QCDs: A Win/Win for Charities and Their Donors

During your working years, your ability to support your favorite charities has some constraints. You want to be generous, but also be sure you are saving enough for old age.

Once in retirement, your future financial picture becomes clearer. And if your financial picture is strong enough, you can more comfortably enhance your level of charitable giving. And a hidden part of the federal tax code shows us an ideal strategy to create a win/win situation.

Recall that Required Minimum Distributions (RMDs) are the amount you MUST take out of your retirement accounts, once you turn 72. Those distributions are taxable as ordinary income. But donating the distribution to your favorite charity (or charities) means you won’t owe any taxes on your RMDs.

Qualified Charitable Distributions (QCDs) enable a direct transfer of funds from your IRA to a qualified charity. The good news: QCDs can be counted toward satisfying your RMDs. The better news: If you can reduce your income to low enough levels (by, for example, donating a portion of your RMD), you can avoid the dreaded “tax torpedo.”

This hidden tax kicks in once your income reaches certain levels. (Talk to your financial planner for more details about that). You don’t actually pay the tax torpedo. Instead, your Social Security benefits get taxed once you exceed certain income thresholds. Getting your declared income low enough enables you to keep 100% of your Social Security checks.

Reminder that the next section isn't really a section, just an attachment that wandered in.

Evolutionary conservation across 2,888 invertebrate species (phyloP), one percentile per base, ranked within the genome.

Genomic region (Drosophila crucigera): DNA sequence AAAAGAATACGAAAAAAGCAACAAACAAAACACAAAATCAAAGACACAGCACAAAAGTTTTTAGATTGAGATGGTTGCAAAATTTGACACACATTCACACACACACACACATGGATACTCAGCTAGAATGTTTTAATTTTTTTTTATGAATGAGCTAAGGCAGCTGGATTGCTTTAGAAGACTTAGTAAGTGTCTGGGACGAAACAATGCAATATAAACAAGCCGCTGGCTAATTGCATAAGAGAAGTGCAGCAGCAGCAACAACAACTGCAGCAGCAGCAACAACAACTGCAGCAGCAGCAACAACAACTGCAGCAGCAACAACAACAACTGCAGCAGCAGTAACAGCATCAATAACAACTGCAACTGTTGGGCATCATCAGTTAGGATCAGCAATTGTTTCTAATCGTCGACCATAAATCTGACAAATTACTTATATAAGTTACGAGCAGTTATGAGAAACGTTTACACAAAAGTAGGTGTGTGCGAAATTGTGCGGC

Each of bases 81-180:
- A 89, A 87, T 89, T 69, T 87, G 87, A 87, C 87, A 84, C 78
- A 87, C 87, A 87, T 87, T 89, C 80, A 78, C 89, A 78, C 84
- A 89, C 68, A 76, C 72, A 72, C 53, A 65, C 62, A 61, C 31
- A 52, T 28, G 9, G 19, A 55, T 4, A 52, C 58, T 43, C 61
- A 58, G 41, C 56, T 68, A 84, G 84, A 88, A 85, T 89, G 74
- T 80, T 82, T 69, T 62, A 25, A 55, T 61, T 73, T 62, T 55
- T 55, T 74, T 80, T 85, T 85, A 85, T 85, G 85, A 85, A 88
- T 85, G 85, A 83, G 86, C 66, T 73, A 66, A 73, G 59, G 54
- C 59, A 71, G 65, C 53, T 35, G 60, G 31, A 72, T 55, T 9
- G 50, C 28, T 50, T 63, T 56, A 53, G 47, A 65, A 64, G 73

The maximum annual amount that can qualify for a QCD is $100,000. This applies to the sum of QCDs made to one or more charities in a calendar year. (If, however, you file taxes jointly, your spouse can also make a QCD from his or her own IRA within the same tax year for up to $100,000.) Abd partial donations of your RMDs result in only a partial tax break.

Please also know that you cannot donate your RMDs to:

  • Private foundations
  • Supporting organizations: i.e., charities carrying out exempt purposes by supporting other exempt organizations, usually other public charities
  • Donor-advised funds, which public charities manage on behalf of organizations, families, or individuals

While we’re on the topic of retirement and charities, you may also want to consider favored charities in your estate plans. Legacy-focused charitable giving is one of the best ways to ensure that future generations will live in a more equitable and supportive environment.

Talk to your attorney, financial planner, your local Community Foundation or your favorite charities about how you can support them through your estate plans.